America’s Competitors Angle for Silicon Valley’s Business
By KIRK SEMPLE and IAN AUSTEN
Aug 2 2017
GUADALAJARA, Mexico — With his frequent refrains about Mexicans and the need for a wall to contain them, it’s no surprise that President Trump has made few friends in Mexico.
Yet here in the capital of Jalisco State, sometimes referred to as Mexico’s Silicon Valley, people are practically celebrating him.
“He’s helping us a lot!” Gov. Aristóteles Sandoval exclaimed. “He’s put us on the world’s agenda.”
As part of Mr. Trump’s efforts to push an America-first philosophy, he has vowed to restrict the availability of special visas that are widely used by technology companies to hire talent from around the world.
Mr. Trump’s plans, combined with an American political climate that has left many immigrants feeling less welcome, has cast a pall of uncertainty over the American tech industry, which relies heavily on highly skilled workers from abroad.
But while entrepreneurs and executives in the United States are fretting, other countries — including Mexico, Canada and China — are salivating over the Trump administration’s rumblings.
Silicon Valley’s loss, they say, could be their gain.
In recent months, foreign governments and tech industry leaders have sought to capitalize on the uncertainty in Silicon Valley. They are stepping up their efforts to attract engineers and entrepreneurs who might rely on the special American visa program, known as H-1B, to work or to run businesses in the United States.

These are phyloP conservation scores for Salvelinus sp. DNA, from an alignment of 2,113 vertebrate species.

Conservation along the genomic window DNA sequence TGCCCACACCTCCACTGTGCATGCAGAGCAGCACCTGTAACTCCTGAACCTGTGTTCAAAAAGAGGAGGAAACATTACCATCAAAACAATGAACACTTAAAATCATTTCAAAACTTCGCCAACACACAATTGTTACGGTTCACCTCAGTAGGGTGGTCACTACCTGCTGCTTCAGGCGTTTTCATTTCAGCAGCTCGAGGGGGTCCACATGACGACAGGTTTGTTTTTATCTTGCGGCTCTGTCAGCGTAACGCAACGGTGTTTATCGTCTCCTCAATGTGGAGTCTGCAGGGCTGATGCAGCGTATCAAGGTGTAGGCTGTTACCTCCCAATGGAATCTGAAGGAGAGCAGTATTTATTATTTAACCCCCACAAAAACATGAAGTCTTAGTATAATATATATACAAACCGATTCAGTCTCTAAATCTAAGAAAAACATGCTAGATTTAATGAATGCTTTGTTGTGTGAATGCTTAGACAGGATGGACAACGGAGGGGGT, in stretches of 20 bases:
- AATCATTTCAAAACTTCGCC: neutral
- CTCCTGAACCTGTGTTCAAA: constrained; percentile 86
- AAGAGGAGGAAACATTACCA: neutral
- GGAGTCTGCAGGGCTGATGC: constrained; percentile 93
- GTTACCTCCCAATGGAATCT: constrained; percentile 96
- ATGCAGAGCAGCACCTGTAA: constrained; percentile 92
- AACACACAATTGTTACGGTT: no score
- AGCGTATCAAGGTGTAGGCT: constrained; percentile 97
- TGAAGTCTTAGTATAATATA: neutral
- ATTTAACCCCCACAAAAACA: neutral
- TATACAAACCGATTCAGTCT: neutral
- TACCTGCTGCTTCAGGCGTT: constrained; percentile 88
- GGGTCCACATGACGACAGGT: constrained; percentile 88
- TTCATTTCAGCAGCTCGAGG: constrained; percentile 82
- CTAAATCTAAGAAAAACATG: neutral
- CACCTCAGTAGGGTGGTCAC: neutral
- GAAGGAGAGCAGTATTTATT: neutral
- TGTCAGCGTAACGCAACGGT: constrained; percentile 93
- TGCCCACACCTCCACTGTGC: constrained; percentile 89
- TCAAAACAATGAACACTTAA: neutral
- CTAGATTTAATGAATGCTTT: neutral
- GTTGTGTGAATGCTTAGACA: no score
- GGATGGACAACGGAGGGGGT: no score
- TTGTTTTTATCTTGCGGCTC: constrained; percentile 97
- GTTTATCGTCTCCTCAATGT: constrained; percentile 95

“It’s an exciting time,” said Brad Duguid, the minister of economic development in Ontario, where the capital, Toronto, is one of Canada’s biggest tech hubs. “And while it’s unfortunate that the U.S. is looking more internally, far be it from us not to take advantage of that.”
In June, Canada set up a new visa program that makes it easier for companies to recruit highly skilled foreign workers. Under the program, which was in development before Mr. Trump’s election victory, the Canadian government has promised to approve two-year visas in less than two weeks — blindingly fast, compared with the process in the United States.
And unlike the H-1B visa in the United States, there is no limit to the number of Canadian visas available.
Beyond that, Ontario is in the early stages of preparing a social media campaign for technology executives around the world to sell the province as a place for investment.
“Canada is seizing its moment,” said Navdeep Singh Bains, the country’s federal minister of innovation, science and economic development. “We’re open to trade and people.”
In Mexico, states with growing regional tech hubs, like Jalisco, have been redoubling their efforts to attract talent and investment in recent months, peddling a philosophy of openness that departs from what Mr. Sandoval called Mr. Trump’s “xenophobia” and “lack of global vision.”
The efforts have included visits by Jalisco officials to the San Francisco Bay Area and to Europe. The San Francisco Chronicle published an op-ed piece by Mr. Sandoval pitching the advantages of doing business in his state.
The officials herald Mexico’s proximity to Silicon Valley, its alignment with time zones in the United States and its lower cost of living. They are also sweetening the invitation with enticements like tax incentives and promises of full government cooperation.